- Most new rappers turn to online beat generators and similar tools. Give it a try! Writing your rap song will be much easier, as you’ll already know how to make it flow to the beat. Beat Stars and the YouTube Audio Library are two of the most useful beat generation tools for aspiring rappers.
- Do you know what you want to say, but it doesn’t fit into your beat? No worries — try using Word Hippo. The thesaurus will help you find synonyms that may work for you, while its rhyming dictionary can give you fresh ideas for your next line. Because rap music is famous for using street language, online word tools have their limits. Sometimes, you’ll just have to let your ideas stew until the right word pops into your head.
- Before you get writing, get into a creative space. Go for a walk, work out, eat a good meal, chill, and contemplate your deepest feelings about the topic you want to write a rap about. Jot any ideas you have down, even if they don’t fit into your beat. You never know where the lines you come up with may find a home.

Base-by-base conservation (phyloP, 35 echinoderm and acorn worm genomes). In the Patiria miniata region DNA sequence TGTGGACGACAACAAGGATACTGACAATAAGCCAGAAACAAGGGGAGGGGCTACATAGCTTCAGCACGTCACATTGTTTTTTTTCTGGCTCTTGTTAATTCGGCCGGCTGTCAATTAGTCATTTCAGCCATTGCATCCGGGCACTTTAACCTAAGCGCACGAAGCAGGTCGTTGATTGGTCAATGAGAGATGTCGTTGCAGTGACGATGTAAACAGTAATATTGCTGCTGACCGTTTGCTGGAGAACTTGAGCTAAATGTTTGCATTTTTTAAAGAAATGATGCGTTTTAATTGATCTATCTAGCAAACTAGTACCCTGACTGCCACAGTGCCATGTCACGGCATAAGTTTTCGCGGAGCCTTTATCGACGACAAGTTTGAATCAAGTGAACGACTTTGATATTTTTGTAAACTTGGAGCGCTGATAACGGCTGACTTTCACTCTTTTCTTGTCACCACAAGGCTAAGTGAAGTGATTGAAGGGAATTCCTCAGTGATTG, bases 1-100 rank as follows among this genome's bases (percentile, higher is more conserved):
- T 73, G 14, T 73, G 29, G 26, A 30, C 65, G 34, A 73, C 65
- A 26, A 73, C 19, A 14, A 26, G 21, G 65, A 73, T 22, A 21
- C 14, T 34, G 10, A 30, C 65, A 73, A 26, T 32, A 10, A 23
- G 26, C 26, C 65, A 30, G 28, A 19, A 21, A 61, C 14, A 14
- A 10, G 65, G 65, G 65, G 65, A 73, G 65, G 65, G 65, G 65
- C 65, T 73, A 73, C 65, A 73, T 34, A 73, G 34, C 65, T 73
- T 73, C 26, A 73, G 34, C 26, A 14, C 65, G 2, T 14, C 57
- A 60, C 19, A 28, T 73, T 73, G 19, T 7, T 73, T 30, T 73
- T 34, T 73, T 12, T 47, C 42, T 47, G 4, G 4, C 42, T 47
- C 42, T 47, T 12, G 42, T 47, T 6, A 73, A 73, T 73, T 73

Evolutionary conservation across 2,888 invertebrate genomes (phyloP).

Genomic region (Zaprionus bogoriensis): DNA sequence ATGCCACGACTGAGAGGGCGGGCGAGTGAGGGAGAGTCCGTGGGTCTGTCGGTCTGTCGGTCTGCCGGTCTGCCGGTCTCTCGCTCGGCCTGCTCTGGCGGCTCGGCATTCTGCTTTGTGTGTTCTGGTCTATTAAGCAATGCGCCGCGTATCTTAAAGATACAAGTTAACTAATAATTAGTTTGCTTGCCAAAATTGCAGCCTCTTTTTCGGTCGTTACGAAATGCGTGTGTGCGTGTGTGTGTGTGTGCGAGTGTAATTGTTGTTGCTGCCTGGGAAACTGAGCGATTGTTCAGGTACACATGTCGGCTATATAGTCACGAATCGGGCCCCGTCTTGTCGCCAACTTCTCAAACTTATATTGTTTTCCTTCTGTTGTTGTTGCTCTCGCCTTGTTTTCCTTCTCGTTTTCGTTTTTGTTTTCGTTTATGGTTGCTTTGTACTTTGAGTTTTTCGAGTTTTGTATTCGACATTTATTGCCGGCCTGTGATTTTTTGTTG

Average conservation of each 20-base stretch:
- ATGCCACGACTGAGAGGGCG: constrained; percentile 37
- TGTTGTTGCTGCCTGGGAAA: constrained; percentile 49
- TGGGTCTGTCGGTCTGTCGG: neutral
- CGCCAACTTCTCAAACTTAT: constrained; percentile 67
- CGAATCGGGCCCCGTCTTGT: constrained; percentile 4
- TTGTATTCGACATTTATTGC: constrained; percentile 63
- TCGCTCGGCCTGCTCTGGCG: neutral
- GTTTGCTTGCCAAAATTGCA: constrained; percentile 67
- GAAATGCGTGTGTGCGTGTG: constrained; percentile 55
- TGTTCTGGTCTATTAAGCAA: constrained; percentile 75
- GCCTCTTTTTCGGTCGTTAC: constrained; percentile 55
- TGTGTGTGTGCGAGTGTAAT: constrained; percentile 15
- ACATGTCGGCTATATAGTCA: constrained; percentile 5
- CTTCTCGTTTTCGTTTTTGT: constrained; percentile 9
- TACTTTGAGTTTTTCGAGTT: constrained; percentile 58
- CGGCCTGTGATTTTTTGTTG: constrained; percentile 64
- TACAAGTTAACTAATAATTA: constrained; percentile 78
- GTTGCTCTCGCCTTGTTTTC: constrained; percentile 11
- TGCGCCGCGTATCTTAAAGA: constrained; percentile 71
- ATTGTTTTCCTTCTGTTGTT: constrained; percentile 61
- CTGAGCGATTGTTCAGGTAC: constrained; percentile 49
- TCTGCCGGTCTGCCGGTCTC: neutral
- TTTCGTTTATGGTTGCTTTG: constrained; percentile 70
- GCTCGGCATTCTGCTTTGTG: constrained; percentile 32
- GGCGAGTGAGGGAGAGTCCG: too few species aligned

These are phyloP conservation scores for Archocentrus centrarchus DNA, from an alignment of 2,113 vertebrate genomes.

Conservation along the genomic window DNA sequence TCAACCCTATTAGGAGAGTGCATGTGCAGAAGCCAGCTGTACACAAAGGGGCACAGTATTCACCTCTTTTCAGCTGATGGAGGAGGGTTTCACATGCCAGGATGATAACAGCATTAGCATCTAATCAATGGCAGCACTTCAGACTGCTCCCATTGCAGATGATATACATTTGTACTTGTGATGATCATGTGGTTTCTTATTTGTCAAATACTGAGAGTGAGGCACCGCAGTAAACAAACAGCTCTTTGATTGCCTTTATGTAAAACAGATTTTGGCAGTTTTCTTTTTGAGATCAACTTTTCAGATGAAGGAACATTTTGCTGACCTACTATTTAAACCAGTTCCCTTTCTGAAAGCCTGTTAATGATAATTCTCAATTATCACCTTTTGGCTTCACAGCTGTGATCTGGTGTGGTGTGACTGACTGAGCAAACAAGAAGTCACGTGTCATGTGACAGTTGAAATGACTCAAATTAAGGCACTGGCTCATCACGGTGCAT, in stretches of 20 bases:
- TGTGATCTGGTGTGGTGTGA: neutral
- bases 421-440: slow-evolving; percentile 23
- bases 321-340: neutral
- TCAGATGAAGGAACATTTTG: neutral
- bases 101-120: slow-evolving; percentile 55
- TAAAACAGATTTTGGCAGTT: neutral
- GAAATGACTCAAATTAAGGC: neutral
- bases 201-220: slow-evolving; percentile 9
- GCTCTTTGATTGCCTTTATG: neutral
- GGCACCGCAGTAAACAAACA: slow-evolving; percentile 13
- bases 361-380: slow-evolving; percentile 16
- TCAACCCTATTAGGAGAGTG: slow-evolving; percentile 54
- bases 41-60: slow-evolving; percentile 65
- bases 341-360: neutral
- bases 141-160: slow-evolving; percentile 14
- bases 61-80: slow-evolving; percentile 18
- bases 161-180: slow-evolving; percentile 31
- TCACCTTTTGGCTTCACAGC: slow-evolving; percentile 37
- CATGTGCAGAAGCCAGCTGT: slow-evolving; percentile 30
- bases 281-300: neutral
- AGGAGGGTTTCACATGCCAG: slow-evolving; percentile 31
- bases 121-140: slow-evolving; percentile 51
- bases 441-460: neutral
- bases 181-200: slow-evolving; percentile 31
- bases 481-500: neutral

- Don’t imitate famous rappers too much. Find your own, unique, voice. This is your rap song!
- After you’ve written a few bars, you can ask your friends for some feedback. Rap can be a collaborative effort. Just like you might ask someone to proofread and edit a college essay, you’ll definitely want to get some thoughts on a new rap song.
- Keep editing your rap until you are 100 percent happy with the result!
What musical instruments are used in rap?
Drum machines, turntables, keyboard or piano, and virtual music tools are most commonly used in rap. Beat boxing is encouraged, too!
Do I have to swear in rap?
Absolutely not. Just ask the Christian rappers out there. Use the language you’re comfortable with to create a rap that’s authentically yours.
Can I write new lyrics to an existing beat?
Of course! You’re just learning to rap. So long as you are not intending to publish someone else’s intellectual property, which you definitely can’t do, using existing beats is an incredibly useful tool that will teach you a lot.